‘Ello everyone! You’ll have to forgive me, I’m actually recovering from a sickness. I developed a terrible fever and hallucinated that Will Smith was in a sci-fi western with a flying bicycle and a mechanical spider. I saw death at my door … up until I realized I wasn’t sick. I was just watching Wild Wild West (slammed), let’s get into it!
The Good – I very much enjoyed the set pieces. You could tell they had the ability and leeway to put together some really special moments. The brothel in particular was incredible, the multi-tiered almost comic-like take on the classic setting, brightly-lit and colorful in opposition to typical westerns. I also very much enjoyed the assassins hidden in paintings, very well put together. Salma Hayek was fun, Kline was fun, Will Smith did his best I think. People were game is what I’m saying.
P’s View on the Preview – We had seen the film before so there wasn’t much to surprising in the preview. I guess I was most fascinated by how the Wicky Wicky Wild Wild West theme song would be incorporated (it wasn’t), and a bit about Kenneth Branagh who I’ve since seen in The Winter’s Tale on stage in London (with Dame Judi Dench … it was fantastic, and yeah, I’m bragging … it was awesome).
The Bad – I mean … mostly everything? Will Smith might be game, but he’s out of place in this film, he feels like a modern action hero instead of a US Marshal in the Wicky Wicky Wild Wild West. I love Branagh, but he character is very weird and, again, feels out of place (this time by being a little too gross and dark for the comic tone). The last third of the film is just catastrophic from a storytelling perspective, even Will Smith just pops out of nowhere in disguise at one point. The gang of attractive women Dr. Loveless drags around … gives off a problematic impression (so problematic they apparently rewrote the final fight because it was just Will Smith wailing on three women, wowza!). This film is stunning. Like Batman & Robin except dressed up as a cautionary tale about steampunk westerns.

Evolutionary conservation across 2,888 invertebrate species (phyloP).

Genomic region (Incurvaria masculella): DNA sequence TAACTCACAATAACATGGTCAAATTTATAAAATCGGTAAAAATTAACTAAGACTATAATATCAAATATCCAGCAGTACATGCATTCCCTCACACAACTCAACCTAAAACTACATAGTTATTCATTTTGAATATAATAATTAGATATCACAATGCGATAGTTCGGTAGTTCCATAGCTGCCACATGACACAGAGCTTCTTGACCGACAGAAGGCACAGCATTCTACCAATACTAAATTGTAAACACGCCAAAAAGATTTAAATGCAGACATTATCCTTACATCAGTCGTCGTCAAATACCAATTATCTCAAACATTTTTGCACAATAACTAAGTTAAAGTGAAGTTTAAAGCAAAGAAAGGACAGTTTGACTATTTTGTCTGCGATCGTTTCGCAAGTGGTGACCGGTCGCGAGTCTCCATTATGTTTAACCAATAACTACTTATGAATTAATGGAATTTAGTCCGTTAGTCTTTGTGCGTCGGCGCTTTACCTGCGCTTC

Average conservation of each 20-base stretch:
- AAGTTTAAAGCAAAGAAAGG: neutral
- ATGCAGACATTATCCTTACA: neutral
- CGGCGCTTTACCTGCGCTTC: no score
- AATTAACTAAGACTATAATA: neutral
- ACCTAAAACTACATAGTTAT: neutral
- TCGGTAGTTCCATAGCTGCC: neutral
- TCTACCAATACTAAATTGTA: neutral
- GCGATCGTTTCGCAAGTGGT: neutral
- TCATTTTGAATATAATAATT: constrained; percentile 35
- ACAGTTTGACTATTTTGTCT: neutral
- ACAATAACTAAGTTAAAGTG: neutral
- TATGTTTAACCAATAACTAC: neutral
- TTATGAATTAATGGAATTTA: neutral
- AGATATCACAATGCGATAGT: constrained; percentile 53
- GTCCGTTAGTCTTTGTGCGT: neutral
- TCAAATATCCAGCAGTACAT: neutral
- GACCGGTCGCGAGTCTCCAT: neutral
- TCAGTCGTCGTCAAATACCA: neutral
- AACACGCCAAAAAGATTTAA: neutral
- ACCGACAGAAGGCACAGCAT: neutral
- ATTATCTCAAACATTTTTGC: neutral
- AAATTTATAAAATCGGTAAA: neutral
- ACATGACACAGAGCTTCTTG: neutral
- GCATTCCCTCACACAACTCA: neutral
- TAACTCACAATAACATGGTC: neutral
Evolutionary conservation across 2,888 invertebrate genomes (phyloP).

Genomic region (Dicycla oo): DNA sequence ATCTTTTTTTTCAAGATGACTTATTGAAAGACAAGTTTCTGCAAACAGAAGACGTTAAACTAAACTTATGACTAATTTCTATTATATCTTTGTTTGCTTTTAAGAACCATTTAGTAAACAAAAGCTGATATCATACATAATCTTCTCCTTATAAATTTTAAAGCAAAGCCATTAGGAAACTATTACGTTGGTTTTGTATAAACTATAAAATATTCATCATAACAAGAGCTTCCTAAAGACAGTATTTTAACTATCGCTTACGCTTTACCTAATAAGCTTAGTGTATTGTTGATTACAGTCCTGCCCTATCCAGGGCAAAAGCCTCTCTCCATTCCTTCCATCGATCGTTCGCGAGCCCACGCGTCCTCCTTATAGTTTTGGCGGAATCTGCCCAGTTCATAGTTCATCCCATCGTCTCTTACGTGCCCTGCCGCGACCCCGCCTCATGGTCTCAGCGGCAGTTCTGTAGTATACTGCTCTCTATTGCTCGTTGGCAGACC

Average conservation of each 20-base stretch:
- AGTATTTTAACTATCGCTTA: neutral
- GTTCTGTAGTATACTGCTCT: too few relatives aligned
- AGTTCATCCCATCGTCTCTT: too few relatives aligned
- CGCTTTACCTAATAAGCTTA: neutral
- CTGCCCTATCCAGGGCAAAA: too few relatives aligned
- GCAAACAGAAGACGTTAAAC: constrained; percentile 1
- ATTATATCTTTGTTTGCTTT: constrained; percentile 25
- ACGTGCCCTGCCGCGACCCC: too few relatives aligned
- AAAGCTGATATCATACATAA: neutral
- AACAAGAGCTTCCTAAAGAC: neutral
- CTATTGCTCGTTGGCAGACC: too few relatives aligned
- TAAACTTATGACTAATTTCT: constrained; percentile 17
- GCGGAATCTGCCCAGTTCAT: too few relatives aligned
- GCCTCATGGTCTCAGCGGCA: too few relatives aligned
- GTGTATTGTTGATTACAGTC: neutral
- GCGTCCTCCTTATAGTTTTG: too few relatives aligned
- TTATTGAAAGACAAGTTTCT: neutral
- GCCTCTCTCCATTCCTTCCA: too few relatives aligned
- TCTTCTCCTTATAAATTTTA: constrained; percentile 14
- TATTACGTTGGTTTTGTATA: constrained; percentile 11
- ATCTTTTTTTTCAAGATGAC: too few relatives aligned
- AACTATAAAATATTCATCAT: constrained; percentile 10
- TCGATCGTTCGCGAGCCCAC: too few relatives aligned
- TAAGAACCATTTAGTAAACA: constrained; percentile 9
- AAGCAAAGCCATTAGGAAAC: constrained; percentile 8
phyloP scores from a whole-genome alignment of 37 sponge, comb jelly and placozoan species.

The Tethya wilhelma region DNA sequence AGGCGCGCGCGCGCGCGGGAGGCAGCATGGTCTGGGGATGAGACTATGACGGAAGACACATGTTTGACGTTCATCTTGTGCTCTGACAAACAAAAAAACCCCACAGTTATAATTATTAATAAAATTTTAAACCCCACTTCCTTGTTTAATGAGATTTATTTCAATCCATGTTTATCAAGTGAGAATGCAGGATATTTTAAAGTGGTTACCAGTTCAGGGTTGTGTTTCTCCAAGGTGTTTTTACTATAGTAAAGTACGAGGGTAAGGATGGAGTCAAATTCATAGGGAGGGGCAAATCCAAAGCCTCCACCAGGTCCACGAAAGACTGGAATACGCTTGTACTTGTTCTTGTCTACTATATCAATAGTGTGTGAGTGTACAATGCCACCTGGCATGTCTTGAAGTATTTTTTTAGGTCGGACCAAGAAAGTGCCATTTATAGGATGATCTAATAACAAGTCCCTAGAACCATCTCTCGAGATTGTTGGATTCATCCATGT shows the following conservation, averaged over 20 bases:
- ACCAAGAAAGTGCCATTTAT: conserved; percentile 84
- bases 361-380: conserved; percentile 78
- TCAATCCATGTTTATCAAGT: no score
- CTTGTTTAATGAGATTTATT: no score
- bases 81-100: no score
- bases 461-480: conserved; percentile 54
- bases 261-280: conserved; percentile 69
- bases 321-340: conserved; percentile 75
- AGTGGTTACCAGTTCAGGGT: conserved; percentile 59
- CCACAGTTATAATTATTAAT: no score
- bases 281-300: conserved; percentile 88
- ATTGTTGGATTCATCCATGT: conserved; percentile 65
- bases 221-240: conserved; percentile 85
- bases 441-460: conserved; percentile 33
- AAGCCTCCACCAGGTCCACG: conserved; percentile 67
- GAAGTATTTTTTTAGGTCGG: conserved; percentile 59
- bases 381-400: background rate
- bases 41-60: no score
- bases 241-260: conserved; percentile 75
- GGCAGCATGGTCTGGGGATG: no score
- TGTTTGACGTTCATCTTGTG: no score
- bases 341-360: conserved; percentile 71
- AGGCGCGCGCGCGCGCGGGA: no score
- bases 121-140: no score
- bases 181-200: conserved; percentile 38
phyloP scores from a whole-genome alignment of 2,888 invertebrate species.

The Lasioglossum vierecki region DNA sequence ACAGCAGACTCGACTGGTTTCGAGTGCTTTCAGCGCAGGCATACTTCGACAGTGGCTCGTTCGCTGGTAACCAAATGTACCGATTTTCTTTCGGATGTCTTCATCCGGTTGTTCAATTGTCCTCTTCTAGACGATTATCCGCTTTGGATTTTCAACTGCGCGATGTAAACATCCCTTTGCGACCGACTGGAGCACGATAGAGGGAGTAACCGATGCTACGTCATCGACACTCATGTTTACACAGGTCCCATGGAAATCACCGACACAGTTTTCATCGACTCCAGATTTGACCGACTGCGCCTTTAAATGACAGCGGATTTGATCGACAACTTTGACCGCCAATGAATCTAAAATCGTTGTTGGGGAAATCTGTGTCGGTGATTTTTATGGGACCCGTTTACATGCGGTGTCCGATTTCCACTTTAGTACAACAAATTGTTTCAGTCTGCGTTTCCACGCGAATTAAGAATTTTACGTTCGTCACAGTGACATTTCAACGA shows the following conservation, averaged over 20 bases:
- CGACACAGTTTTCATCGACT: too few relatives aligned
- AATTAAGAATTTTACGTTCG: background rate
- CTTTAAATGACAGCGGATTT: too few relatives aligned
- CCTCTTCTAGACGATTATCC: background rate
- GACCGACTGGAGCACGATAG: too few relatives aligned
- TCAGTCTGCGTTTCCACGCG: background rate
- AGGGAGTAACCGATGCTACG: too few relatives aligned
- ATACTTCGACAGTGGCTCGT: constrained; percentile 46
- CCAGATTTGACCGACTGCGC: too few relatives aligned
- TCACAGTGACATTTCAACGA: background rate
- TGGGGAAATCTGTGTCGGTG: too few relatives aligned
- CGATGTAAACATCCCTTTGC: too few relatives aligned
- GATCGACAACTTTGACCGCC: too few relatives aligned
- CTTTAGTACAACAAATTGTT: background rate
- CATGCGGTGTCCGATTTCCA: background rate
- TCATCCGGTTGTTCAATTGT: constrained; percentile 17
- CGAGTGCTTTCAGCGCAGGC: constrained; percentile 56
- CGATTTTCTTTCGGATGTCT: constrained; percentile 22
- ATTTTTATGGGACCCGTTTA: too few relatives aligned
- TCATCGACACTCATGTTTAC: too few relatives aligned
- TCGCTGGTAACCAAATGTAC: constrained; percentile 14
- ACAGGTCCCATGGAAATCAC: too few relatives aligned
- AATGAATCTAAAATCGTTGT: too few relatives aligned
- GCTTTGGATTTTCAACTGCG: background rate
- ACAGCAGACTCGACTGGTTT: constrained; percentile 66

Get Yo Rant On – The writers of this film did Will Smith a huge disservice. I hope I’m not speaking out of turn: but they put him in a position where he’s faux-lynched and is avenging the death of his freed-slave parents … and to serve what? Some strange question as to why a black US Marshal might be out of place for the time? It sure seemed like it. Ignore it! I mean … Kevin Klein’s character invents a genuine self-propelled airplane in 1869, so why is it impossible to believe this weirdly advanced society is colorblind? The film is bad enough as is without making the bad guy an ultra-racist confederate (Dr. Loveless isn’t even a Confederate in the original show, he’s just a (short) man out for revenge!) and explicitly pitting him against Will Smith. Woof. Just very strange to watch twenty years later. End rant.
The BMT – It’s a classic right? I would watch this movie again. I would watch it a bunch of times. As I said, the brothel set piece is actually quite nice looking in the beginning, the painting assassination scene is also pretty fun (middle) and I can laugh all day at the belly dancing scene (end). It really doesn’t quit. Probably the best argument so far for watching some of these films we’ve seen before, I couldn’t have even imagined how crazy this film was without watching it again.
Welcome to Earf – So, Salma Hayek was in Wicky Wicky Wild Wild West and Grown Ups with Adam Sandler, who was in Jack and Jill with Al Pacino, who was in 88 Minutes with Leelee Sobieski, who was in Here on Earth. Welcome to Earf!
StreetCreditReport.com – This has got credit up to wazoo. It is third for the worst film of 1999 in Rolling Stone, and although the formatting is a bit messed up it was mentioned near the end in this New York Post article. It basically swept the Razzies, and you can find a litany of quotes from everyone involved about how terrible the film is.
So in theory there was a ton of Homework Sklog-signment, because the movie is based on a television program. I did end up watching an episode (season 1 episode 20, the Night of the Whirring Death). Two things: first, luckily I found an episode streaming with Dr. Loveless, who is played by a little person in the television show (Michael Dunn, who I recognize from an episode of the original Star Trek); second, the show is far more serious than the movie they decided to make. It is like Star Trek, quippy or tongue in cheek at times, but also very serious. Old-fashioned. That is what I would have preferred for the film and I’m glad I wasn’t incorrect in my thinking. Welp, better for the eventual Wild Wild West Cinematic Universe (WWWCU) to reboot it anyways.